Since we never did training on how to achieve happiness, we then look for happiness in the wrong places: at work, in relationships, in material goods. And the problem with looking in the wrong place is that we will not find it and we may get frustrated.

That is why many people say that “money does not bring happiness”. Of course! Money itself is useless, it’s just pieces of paper. What matters is what you do with the money. Therefore, money is only a means, it is not the end.

The token has no intrinsic value. The value is in what you get using the token.

If you participate in any loyalty program, you know that the points or miles you collect are useless until you exchange your points for a reward.

So, if you are trying hard to collect points but are not exchanging those points for something concrete, your level of satisfaction will be low. In fact, this is what happens with most loyalty programs. I’m sure you have several points in several programs but they are useless. It is something that even causes unhappiness when those points expire… or when you need to remember your member number or login details to check your points balance. It is an annoyance for many people.

This is similar to making a lot of effort to accumulate a lot of money and not knowing how to use that money wisely. Unlike loyalty points, money has the potential for immediate exchange. But if your focus is only on accumulating the token (the money), you may end up ignoring what is the purpose you are really looking for.

As we cannot see or touch happiness, we tend to focus on the token. That is why we look for happiness in money, in the car, in the objects. Happiness is an abstract feeling. The new car is a concrete object.

This way, we look for happiness in the wrong place. We value the environment (money, the object of consumption) believing that this environment will be a source of value, a source of happiness. However, this is not how the brain works. The brain quickly gets used to it and soon we want more and more. Just think about this: how long were you happy to buy something new? How long did it take you to get used to it and get back to your previous level of happiness?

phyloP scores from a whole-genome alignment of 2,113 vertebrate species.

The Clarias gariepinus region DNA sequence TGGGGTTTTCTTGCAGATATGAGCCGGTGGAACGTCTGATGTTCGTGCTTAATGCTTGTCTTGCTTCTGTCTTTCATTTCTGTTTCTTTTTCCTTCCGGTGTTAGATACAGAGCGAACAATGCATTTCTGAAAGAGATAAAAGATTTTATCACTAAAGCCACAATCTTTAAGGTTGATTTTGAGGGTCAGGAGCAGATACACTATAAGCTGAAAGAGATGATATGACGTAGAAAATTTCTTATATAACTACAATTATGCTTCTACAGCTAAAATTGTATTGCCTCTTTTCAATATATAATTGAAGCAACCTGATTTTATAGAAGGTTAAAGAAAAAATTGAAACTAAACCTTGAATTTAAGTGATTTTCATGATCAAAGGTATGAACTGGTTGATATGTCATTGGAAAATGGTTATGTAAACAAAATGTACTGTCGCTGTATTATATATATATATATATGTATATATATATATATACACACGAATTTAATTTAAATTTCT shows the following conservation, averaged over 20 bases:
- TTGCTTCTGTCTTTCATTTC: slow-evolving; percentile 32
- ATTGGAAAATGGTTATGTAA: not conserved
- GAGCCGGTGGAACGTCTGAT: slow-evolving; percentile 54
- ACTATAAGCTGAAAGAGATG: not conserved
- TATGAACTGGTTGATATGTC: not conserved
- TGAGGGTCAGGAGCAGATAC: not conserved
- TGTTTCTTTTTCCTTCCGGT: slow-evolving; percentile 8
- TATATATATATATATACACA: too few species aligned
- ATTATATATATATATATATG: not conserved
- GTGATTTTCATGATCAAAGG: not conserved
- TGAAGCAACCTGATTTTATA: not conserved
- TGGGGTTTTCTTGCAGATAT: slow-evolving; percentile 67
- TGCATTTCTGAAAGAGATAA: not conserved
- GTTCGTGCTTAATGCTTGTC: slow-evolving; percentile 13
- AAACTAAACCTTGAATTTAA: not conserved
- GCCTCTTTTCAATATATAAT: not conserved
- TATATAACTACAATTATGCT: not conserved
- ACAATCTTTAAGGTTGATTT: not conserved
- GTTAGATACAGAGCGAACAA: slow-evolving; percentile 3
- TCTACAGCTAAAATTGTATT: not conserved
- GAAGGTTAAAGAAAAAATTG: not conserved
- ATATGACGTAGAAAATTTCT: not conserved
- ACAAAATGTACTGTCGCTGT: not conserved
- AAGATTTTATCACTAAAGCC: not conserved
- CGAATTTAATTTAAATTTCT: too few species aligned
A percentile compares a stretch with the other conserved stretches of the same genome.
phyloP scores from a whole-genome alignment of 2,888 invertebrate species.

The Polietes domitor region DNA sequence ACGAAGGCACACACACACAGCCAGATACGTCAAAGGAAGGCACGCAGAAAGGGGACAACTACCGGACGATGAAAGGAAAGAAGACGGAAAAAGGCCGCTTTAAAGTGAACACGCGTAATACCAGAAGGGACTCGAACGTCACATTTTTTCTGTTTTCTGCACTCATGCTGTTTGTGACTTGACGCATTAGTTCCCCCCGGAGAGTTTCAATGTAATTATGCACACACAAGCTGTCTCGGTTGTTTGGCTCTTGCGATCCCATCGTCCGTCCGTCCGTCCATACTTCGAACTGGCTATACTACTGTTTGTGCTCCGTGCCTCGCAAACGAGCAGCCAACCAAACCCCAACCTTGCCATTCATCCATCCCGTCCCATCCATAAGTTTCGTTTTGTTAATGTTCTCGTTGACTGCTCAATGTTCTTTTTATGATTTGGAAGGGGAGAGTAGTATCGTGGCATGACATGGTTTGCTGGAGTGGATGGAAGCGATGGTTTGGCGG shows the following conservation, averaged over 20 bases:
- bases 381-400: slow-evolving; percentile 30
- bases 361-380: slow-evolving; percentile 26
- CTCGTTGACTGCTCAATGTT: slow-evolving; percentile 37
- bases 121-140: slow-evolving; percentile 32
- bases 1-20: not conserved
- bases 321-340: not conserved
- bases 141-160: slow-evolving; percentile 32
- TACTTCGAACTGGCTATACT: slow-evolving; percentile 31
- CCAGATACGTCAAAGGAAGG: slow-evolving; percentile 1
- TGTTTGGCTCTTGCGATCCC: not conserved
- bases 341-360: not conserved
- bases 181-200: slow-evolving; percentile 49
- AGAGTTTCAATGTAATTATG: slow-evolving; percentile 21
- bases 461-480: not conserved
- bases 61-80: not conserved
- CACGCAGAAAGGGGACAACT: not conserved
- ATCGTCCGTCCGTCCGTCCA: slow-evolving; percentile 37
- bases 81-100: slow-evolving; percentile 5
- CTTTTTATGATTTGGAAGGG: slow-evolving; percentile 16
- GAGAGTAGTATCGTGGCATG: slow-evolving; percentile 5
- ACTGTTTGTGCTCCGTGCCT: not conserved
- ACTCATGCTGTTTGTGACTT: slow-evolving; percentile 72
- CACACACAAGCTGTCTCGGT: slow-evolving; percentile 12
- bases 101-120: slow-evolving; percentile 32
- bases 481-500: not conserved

People who focus on the token run the risk of overworking. Don’t sacrifice important areas of your life that would make you happy now. It has already been proven that for those with basic needs met, more money does not mean more happiness.

Therefore, the best thing to do is not to condition your happiness on money, work or material goods. Focus on cultivating human relationships, healthy habits, enjoyable hobbies. That is, instead of looking for the means, go straight to the point, remembering the proverb that says there is no way to happiness. Happiness is the way.

If you are here, using the internet and having time to watch a video on personal development, I assume you have your basic health, education, housing and food needs met. So, why don’t you allow yourself to be happy? Is it because of the fear that things will get worse afterwards, because of the Impostor Syndrome or because you are looking for happiness in the wrong place?

Overestimating the means and forgetting the purpose means sacrificing your own well-being to achieve other goals, other means that you believe can do you good. Don’t fall into that mistake. There are much more effective ways to increase your happiness levels.

With positive psychology, you can start right now to allow yourself to be happy. To do that, I invite you to see the classes of the course Happiness by visiting this link.